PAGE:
March 12: In 2005 I was with my dad driving down Main Street and noticed people lined up as if expecting a parade. My dad told me it was to honor an American hero, Nicholas Idalski, who had died in combat. We waited with the crowd for about an hour, and the gloomy sky became even darker, as if the heavens were weeping for Idalski’s family. Following the hearse came a small bus open on both sides to make the family visible. The mother kept her cool although it was obvious that she had recently been sobbing. The father used his right hand to cover his eyes as if he were ashamed to cry in public for his fallen son. The image is still vivid to me and made me determined to serve in the military – something that stayed with me until high school.
March 18: We still don’t have all our troops home from Iraq and Afghanistan, and we are on the war path in the Middle East again. Most people I’ve talked to don’t want to go though this again but feel we have no choice. Hoosiers have always been pretty nationalistic, and now that spring is upon us, I see more houses than ever with flags flying. On a side note, a local kid was struck by a freight train walking home from school. He was apparently wearing headphones and didn’t hear the train coming.
March 24: There is a lot of talk about who will run for president in 2016. My mom and aunt say that Hillary will be hard to beat. The last thing we need is another George W. Bush running around in the White House getting us involved in pointless conflicts.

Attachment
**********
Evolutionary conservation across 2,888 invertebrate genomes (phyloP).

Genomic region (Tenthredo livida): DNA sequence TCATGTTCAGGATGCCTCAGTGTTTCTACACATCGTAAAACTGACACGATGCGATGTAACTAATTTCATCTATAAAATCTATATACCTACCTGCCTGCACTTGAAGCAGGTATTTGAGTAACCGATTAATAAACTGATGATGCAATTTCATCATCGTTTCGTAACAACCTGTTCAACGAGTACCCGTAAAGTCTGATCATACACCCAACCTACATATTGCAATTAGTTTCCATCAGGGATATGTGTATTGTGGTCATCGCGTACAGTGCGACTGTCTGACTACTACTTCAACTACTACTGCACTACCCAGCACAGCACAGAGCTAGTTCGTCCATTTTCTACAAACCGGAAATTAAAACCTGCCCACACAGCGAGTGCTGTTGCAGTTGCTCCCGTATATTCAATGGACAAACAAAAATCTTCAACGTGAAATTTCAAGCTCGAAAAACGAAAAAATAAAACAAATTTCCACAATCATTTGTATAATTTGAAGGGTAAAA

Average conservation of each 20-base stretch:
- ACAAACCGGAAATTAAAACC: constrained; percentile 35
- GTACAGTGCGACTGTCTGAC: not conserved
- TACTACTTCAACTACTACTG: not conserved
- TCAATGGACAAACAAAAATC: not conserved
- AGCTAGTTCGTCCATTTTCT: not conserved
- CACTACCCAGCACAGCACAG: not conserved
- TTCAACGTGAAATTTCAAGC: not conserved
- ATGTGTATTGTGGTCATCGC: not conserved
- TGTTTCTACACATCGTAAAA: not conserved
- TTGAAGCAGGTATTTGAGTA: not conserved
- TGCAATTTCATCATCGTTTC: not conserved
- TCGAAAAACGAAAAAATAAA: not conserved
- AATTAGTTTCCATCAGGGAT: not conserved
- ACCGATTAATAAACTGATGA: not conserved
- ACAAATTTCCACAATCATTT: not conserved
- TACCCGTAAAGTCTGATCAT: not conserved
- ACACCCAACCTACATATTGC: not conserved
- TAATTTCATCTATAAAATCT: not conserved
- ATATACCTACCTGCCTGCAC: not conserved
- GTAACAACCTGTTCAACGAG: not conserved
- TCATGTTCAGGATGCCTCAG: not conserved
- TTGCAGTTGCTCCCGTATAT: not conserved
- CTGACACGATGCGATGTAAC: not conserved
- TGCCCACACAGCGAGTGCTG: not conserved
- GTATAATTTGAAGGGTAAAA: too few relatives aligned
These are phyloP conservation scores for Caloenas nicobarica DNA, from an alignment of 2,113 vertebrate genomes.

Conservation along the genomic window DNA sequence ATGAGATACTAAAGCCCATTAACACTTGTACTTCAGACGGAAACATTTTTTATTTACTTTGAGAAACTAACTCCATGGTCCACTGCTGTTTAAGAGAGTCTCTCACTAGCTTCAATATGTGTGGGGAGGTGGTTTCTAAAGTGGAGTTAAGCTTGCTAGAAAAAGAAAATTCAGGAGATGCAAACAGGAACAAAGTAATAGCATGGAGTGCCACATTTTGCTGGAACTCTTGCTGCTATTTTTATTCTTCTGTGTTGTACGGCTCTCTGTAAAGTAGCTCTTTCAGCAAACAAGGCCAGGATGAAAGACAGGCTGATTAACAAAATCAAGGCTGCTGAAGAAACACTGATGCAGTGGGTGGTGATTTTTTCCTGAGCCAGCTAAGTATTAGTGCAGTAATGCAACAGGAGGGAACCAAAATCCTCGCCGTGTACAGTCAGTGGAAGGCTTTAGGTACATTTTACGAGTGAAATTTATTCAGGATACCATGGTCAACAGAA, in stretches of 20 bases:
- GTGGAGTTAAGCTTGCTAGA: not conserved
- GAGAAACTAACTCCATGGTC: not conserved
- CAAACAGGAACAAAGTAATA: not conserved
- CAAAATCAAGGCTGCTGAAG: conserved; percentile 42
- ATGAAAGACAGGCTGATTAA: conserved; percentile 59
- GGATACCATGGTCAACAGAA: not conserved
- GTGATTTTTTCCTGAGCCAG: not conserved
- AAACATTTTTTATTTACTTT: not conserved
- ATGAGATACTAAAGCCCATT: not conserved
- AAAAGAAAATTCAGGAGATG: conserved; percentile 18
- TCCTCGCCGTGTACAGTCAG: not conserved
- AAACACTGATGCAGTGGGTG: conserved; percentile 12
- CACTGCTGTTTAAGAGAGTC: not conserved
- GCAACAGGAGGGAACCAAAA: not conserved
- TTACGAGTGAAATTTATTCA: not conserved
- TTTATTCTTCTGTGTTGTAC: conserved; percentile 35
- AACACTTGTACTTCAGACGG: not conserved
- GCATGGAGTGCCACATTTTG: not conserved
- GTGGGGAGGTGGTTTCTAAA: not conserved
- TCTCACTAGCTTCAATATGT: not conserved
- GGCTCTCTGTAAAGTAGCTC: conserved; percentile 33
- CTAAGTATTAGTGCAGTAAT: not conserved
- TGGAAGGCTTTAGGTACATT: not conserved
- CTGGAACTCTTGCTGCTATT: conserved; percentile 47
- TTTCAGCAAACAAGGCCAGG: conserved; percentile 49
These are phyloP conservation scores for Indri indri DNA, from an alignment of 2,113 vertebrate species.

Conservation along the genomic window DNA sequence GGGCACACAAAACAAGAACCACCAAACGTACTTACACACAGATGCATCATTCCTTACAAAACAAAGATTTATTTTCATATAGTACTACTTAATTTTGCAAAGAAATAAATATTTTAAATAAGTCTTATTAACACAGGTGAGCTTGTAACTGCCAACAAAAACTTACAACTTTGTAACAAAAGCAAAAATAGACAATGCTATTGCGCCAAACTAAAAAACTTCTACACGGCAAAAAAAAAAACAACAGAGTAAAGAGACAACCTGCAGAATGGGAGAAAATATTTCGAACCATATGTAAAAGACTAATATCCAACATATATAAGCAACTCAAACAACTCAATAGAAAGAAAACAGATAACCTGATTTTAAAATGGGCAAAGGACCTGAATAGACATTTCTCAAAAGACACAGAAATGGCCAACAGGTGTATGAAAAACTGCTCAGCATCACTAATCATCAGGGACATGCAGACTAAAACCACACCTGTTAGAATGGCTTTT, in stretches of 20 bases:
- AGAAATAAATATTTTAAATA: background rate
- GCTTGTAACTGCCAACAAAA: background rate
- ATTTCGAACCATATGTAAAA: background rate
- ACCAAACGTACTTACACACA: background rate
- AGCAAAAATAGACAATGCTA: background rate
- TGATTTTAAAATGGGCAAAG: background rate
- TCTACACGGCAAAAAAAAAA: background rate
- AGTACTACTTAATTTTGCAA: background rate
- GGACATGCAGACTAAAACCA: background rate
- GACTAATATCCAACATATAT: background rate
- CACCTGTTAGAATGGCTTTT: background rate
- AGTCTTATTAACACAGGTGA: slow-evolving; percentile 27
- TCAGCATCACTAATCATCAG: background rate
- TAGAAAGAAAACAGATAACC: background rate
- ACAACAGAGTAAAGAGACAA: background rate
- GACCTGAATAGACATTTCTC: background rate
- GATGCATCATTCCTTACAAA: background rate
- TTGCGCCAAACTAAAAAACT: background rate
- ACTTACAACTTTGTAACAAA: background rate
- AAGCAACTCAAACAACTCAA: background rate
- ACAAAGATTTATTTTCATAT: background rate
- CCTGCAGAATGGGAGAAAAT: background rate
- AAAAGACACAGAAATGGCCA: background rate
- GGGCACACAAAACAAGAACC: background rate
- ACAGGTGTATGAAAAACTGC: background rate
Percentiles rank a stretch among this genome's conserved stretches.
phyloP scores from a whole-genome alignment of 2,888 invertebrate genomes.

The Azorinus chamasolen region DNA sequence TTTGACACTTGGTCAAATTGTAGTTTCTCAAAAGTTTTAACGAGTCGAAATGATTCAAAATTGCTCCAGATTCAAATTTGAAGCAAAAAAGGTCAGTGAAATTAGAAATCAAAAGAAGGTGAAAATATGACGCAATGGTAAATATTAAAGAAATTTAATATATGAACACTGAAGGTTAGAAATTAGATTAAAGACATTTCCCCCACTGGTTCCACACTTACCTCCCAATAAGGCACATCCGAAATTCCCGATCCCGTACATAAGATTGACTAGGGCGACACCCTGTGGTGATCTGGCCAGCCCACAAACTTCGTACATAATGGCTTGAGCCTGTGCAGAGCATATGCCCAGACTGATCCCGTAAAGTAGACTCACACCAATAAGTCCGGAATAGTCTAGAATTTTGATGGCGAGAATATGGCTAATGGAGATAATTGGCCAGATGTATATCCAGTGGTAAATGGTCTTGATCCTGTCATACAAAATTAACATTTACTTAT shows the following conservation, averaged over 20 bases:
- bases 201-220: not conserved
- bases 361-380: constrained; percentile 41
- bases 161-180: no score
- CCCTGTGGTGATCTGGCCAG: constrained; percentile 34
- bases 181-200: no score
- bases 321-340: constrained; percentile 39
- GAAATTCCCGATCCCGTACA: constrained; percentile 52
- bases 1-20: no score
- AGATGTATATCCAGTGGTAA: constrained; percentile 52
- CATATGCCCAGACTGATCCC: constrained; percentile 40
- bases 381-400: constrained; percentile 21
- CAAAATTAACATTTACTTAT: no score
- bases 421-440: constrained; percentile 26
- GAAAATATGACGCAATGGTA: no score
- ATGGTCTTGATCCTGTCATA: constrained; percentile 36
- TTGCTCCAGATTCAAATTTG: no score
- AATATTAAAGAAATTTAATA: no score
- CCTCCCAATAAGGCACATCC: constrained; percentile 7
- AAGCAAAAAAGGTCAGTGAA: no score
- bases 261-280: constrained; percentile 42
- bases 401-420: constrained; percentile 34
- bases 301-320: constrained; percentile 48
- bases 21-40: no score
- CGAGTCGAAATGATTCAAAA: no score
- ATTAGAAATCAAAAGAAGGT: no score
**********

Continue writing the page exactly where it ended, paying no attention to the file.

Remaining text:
March 30: I signed a petition to have the “religious freedom” bill that allows businesses to discriminate against gays repealed or reformed but detest how everyone is calling Indiana behind the times. That may be true in Southern Indiana but not here in the Region. The only bright spot is that this controversy will hopefully deter Governor Pence from running for president and have someone else voted into office as governor in 2016.
Steve Walsh at Lakeshore radio emailed: “Know anyone who might know something about a plaque honoring the USS Maine in East Chicago's Veterans park? The Navy sent out a lot of these plaques made from the wreckage around 1913. I went out to the site today. It's right next to city hall. It was placed by Admiral Schley Camp No. 70, of the United Spanish War Veterans. ‘Camp’ was that organization's term for Post, like VFW Post. This is one of the plaques created by sculptor Charles Keck - the same one they have at the memorial in Central Park in NYC. I need to find someone with a connection to the plaque to tell me how it got to East Chicago. I wonder why there was a local post for the United Spanish War Veterans in East Chicago? The city didn't have much of a population at the time of that war.” I suggested to Walsh that he look up the United Spanish War Veterans in the 1913 East Chicago City Directory. While not many people lived in East Chicago in 1898, by 1913 Inland Steel Company was employing many people, including, no doubt, some Spanish American War veterans.
Chuck Gallmeier confirmed what I first learned from Hollis Donald – that DeeDee Ige (above) is retiring. A strong, caring Communication professor who mentored countless students and young faculty, she had a unique, Sinatra-like voice with perfect diction. John Hmurovic had her to narrate his History of Gary documentary, along with Tom Higgins. When I attended a fortieth birthday party for IUN grad Lynette Jones, I was not surprised that DeeDee had been invited as well. Not long ago she told me that, like me, she hoped to play a role on campus after she retired. She danced with me when I retired. I had brought Dave’s band Voodoo Chili on campus to play a set the afternoon of the ceremony. Robin Hass Birky took a picture of us bogeying and sent it to DeeDee with a nice inscription about keeping joy in your life. DeeDee showed it to me at Robin’s funeral right before Kwesi Agrrey sang a Ghanaian chant in Robin’s honor. It is a moment I’ll never forget.